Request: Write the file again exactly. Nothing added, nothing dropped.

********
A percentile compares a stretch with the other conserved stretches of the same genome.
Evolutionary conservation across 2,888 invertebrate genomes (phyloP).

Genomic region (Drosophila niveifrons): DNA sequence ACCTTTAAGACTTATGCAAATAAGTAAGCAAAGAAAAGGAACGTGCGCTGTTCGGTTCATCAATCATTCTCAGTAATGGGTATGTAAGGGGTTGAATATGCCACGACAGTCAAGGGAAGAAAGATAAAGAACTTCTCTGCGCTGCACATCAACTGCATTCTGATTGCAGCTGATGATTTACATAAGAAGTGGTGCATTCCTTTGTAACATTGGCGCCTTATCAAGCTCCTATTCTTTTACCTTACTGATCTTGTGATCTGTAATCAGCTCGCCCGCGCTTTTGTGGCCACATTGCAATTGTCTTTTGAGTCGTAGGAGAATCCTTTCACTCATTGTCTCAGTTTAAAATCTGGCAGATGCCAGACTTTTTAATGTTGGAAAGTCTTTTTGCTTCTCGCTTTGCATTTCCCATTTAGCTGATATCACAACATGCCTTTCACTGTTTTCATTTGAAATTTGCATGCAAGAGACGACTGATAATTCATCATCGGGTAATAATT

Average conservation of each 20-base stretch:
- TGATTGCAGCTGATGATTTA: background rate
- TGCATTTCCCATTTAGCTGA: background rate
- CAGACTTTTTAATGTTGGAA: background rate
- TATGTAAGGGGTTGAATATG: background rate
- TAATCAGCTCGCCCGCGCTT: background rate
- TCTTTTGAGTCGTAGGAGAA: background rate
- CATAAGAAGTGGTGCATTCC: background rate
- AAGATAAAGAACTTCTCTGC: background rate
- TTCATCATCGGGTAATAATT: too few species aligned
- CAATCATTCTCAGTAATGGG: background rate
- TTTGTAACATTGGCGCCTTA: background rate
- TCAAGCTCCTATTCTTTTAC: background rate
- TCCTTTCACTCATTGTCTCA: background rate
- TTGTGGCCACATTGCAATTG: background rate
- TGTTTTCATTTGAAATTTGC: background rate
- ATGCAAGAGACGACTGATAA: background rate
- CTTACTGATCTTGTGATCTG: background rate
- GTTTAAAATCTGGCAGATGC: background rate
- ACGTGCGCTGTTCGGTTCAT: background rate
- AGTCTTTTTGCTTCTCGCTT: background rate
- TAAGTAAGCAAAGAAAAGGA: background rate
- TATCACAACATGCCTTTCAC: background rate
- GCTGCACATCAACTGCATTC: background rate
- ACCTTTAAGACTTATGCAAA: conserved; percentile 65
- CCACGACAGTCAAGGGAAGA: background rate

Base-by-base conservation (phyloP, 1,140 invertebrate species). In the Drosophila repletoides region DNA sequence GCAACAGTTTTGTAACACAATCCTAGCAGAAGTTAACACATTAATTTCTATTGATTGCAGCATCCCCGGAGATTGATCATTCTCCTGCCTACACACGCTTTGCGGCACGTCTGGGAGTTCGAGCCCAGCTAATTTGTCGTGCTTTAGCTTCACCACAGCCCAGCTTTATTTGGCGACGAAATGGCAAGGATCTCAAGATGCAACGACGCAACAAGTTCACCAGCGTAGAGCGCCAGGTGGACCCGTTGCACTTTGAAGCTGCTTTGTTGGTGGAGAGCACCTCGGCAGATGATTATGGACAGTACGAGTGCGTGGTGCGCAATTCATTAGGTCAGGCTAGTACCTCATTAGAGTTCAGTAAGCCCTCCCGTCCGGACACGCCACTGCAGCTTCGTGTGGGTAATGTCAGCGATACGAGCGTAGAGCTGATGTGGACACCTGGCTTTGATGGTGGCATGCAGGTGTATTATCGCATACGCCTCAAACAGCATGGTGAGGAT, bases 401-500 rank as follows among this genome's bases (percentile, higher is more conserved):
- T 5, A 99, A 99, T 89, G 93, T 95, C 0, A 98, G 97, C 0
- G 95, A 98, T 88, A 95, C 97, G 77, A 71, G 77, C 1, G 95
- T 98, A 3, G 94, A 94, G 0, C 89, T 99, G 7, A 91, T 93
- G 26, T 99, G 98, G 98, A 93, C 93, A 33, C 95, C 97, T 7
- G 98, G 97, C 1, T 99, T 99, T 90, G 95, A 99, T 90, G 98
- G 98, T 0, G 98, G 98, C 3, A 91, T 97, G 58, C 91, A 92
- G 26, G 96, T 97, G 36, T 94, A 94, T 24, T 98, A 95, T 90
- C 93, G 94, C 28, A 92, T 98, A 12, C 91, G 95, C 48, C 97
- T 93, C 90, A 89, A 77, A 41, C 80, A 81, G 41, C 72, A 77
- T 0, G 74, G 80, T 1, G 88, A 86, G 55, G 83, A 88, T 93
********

A percentile compares a stretch with the other conserved stretches of the same genome.
Evolutionary conservation across 2,888 invertebrate genomes (phyloP).

Genomic region (Drosophila niveifrons): DNA sequence ACCTTTAAGACTTATGCAAATAAGTAAGCAAAGAAAAGGAACGTGCGCTGTTCGGTTCATCAATCATTCTCAGTAATGGGTATGTAAGGGGTTGAATATGCCACGACAGTCAAGGGAAGAAAGATAAAGAACTTCTCTGCGCTGCACATCAACTGCATTCTGATTGCAGCTGATGATTTACATAAGAAGTGGTGCATTCCTTTGTAACATTGGCGCCTTATCAAGCTCCTATTCTTTTACCTTACTGATCTTGTGATCTGTAATCAGCTCGCCCGCGCTTTTGTGGCCACATTGCAATTGTCTTTTGAGTCGTAGGAGAATCCTTTCACTCATTGTCTCAGTTTAAAATCTGGCAGATGCCAGACTTTTTAATGTTGGAAAGTCTTTTTGCTTCTCGCTTTGCATTTCCCATTTAGCTGATATCACAACATGCCTTTCACTGTTTTCATTTGAAATTTGCATGCAAGAGACGACTGATAATTCATCATCGGGTAATAATT

Average conservation of each 20-base stretch:
- TGATTGCAGCTGATGATTTA: background rate
- TGCATTTCCCATTTAGCTGA: background rate
- CAGACTTTTTAATGTTGGAA: background rate
- TATGTAAGGGGTTGAATATG: background rate
- TAATCAGCTCGCCCGCGCTT: background rate
- TCTTTTGAGTCGTAGGAGAA: background rate
- CATAAGAAGTGGTGCATTCC: background rate
- AAGATAAAGAACTTCTCTGC: background rate
- TTCATCATCGGGTAATAATT: too few species aligned
- CAATCATTCTCAGTAATGGG: background rate
- TTTGTAACATTGGCGCCTTA: background rate
- TCAAGCTCCTATTCTTTTAC: background rate
- TCCTTTCACTCATTGTCTCA: background rate
- TTGTGGCCACATTGCAATTG: background rate
- TGTTTTCATTTGAAATTTGC: background rate
- ATGCAAGAGACGACTGATAA: background rate
- CTTACTGATCTTGTGATCTG: background rate
- GTTTAAAATCTGGCAGATGC: background rate
- ACGTGCGCTGTTCGGTTCAT: background rate
- AGTCTTTTTGCTTCTCGCTT: background rate
- TAAGTAAGCAAAGAAAAGGA: background rate
- TATCACAACATGCCTTTCAC: background rate
- GCTGCACATCAACTGCATTC: background rate
- ACCTTTAAGACTTATGCAAA: conserved; percentile 65
- CCACGACAGTCAAGGGAAGA: background rate

Base-by-base conservation (phyloP, 1,140 invertebrate species). In the Drosophila repletoides region DNA sequence GCAACAGTTTTGTAACACAATCCTAGCAGAAGTTAACACATTAATTTCTATTGATTGCAGCATCCCCGGAGATTGATCATTCTCCTGCCTACACACGCTTTGCGGCACGTCTGGGAGTTCGAGCCCAGCTAATTTGTCGTGCTTTAGCTTCACCACAGCCCAGCTTTATTTGGCGACGAAATGGCAAGGATCTCAAGATGCAACGACGCAACAAGTTCACCAGCGTAGAGCGCCAGGTGGACCCGTTGCACTTTGAAGCTGCTTTGTTGGTGGAGAGCACCTCGGCAGATGATTATGGACAGTACGAGTGCGTGGTGCGCAATTCATTAGGTCAGGCTAGTACCTCATTAGAGTTCAGTAAGCCCTCCCGTCCGGACACGCCACTGCAGCTTCGTGTGGGTAATGTCAGCGATACGAGCGTAGAGCTGATGTGGACACCTGGCTTTGATGGTGGCATGCAGGTGTATTATCGCATACGCCTCAAACAGCATGGTGAGGAT, bases 401-500 rank as follows among this genome's bases (percentile, higher is more conserved):
- T 5, A 99, A 99, T 89, G 93, T 95, C 0, A 98, G 97, C 0
- G 95, A 98, T 88, A 95, C 97, G 77, A 71, G 77, C 1, G 95
- T 98, A 3, G 94, A 94, G 0, C 89, T 99, G 7, A 91, T 93
- G 26, T 99, G 98, G 98, A 93, C 93, A 33, C 95, C 97, T 7
- G 98, G 97, C 1, T 99, T 99, T 90, G 95, A 99, T 90, G 98
- G 98, T 0, G 98, G 98, C 3, A 91, T 97, G 58, C 91, A 92
- G 26, G 96, T 97, G 36, T 94, A 94, T 24, T 98, A 95, T 90
- C 93, G 94, C 28, A 92, T 98, A 12, C 91, G 95, C 48, C 97
- T 93, C 90, A 89, A 77, A 41, C 80, A 81, G 41, C 72, A 77
- T 0, G 74, G 80, T 1, G 88, A 86, G 55, G 83, A 88, T 93